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Japan – Employment referees still have an important role to play

09 September 2013

Referees are still very relevant in today’s jobs market despite the explosion of social media and online recommendations, says recruiting experts Hays in Japan. Online recommendations are great for showing the skills you are best known for but they are not a substitute for the role references play.

According to Jonathan Sampson, Regional Director of Hays in Japan: “The referees recruiters and employers value the most are those people you reported to directly,” he said. “These people can speak about how you used your skills and experience to add value to their organisation.

“Former managers can also speak to your personal attributes such as reliability, ability to build and leverage relationships and whether you collaborate well with other team members,” he added.

According to Hays, it’s a good idea to keep track of where your referees are as they too may have moved on from the organisation where you both once worked. “If you leave finding people until the moment you are being asked for their contact details, it will cause you unnecessary stress,” says Jonathan.

“There’s also such a thing as referee etiquette that you should follow when job hunting. It may have been a number of years since you last looked for a job, so you should contact your referees to ask if they are still happy to speak on your behalf before including them on your resume or providing their details to anyone.”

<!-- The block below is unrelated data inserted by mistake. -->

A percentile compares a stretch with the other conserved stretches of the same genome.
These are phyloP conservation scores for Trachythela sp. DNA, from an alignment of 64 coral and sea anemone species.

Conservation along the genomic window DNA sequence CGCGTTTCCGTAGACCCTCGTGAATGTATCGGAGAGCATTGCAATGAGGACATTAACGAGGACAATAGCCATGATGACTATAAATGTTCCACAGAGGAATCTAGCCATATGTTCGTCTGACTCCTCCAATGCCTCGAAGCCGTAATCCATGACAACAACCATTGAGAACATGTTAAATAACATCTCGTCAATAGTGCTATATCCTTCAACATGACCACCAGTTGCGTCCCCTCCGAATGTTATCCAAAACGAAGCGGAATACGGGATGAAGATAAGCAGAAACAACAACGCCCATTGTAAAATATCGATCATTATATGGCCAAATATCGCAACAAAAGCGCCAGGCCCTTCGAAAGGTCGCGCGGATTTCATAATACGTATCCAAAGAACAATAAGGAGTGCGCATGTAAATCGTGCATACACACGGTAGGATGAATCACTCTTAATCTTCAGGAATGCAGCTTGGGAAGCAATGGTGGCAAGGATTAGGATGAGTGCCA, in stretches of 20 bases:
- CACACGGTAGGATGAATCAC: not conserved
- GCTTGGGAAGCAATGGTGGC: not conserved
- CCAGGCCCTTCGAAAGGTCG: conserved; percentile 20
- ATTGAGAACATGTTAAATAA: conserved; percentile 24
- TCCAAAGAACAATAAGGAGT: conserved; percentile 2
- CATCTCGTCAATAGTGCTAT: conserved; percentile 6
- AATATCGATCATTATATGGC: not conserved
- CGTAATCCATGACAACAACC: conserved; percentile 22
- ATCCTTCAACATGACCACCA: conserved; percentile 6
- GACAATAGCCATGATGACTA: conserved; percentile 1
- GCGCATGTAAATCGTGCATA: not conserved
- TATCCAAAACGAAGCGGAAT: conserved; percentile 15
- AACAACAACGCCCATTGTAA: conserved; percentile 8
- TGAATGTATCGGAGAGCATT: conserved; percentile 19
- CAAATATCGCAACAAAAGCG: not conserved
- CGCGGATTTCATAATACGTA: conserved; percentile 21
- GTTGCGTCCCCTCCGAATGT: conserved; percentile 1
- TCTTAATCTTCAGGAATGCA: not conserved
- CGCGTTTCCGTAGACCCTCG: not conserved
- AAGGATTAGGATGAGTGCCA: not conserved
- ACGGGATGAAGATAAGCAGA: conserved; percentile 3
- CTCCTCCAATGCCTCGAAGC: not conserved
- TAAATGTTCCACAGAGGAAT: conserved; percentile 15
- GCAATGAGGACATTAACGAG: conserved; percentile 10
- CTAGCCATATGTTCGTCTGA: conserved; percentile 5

When you know you have been shortlisted for a job or a recruiter asks you to supply at least two referees, Jonathan says it is then time to let your referees know they will soon be contacted and by whom. If you don’t know the specific person, just let them know the name of the recruitment firm or employer organisation.

“It’s also helpful to provide your referee with a bit of detail about the job and the key skills, qualifications and attributes the employer is seeking,” said Jonathan. “You might also outline some of the examples of your work and achievements that you will be relaying in the job interview from the period of time when you reported to your referee.

“You don’t want to tell your referees what to say but because much time may have passed since you both worked together, jogging their memory about genuine achievements could be helpful to them as well as you.” 

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